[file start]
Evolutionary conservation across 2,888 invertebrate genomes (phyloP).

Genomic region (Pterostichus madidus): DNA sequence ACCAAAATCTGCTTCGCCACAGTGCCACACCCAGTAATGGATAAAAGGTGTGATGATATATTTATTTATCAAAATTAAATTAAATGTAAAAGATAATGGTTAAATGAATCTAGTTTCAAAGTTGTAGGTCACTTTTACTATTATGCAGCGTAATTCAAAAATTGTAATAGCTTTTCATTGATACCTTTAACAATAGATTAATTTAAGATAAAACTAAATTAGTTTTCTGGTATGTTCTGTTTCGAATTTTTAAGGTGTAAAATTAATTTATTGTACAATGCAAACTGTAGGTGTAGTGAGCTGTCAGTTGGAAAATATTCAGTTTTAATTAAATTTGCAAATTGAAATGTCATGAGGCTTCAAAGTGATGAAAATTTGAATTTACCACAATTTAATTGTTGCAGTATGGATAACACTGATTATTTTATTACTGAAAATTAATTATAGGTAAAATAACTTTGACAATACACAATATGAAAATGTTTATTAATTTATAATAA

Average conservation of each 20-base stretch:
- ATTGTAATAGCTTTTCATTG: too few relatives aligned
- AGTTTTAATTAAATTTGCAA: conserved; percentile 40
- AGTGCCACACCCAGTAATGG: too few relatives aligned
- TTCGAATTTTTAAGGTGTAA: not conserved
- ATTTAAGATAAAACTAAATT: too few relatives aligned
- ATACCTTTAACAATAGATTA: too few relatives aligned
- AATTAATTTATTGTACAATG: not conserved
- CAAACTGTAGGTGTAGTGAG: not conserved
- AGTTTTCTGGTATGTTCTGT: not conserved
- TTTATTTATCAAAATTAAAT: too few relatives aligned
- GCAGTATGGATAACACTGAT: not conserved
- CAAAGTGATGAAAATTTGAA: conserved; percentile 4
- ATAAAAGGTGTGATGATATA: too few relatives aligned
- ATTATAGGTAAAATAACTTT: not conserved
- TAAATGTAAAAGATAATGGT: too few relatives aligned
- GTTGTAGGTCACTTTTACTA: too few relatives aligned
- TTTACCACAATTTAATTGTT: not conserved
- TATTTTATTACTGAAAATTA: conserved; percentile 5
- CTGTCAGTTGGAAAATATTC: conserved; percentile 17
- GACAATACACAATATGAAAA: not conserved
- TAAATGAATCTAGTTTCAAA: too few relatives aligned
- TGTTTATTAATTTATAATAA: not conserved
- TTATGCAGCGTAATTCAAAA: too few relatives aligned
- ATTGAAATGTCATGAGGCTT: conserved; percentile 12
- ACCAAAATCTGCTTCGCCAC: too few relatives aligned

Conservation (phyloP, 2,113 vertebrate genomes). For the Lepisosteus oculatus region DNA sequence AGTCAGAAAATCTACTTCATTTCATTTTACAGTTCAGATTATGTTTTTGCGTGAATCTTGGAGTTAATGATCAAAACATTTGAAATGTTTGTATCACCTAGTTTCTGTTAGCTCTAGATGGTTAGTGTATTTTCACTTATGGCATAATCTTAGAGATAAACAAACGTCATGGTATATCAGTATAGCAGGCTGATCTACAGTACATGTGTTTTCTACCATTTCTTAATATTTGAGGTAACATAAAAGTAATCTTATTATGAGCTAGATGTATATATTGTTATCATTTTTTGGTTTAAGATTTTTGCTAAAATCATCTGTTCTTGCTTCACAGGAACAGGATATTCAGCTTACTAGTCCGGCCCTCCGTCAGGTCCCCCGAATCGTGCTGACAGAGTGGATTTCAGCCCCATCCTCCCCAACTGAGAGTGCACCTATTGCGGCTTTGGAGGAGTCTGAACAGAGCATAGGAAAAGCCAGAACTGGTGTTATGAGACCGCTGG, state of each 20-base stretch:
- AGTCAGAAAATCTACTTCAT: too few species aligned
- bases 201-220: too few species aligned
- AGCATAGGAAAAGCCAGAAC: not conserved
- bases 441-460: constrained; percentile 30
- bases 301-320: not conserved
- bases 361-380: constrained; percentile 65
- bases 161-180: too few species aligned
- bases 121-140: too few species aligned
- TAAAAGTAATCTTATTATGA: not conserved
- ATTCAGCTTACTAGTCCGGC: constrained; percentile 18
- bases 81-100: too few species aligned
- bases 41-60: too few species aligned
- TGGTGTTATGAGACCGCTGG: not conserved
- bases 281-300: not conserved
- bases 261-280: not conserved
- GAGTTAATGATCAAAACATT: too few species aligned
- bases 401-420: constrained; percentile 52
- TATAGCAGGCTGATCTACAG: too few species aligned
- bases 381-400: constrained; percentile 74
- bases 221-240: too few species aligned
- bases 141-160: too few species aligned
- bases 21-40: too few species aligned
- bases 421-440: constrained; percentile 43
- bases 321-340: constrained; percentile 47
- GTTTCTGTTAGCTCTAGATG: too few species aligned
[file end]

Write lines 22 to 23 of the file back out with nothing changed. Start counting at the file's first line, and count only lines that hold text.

- CTGTCAGTTGGAAAATATTC: conserved; percentile 17
- GACAATACACAATATGAAAA: not conserved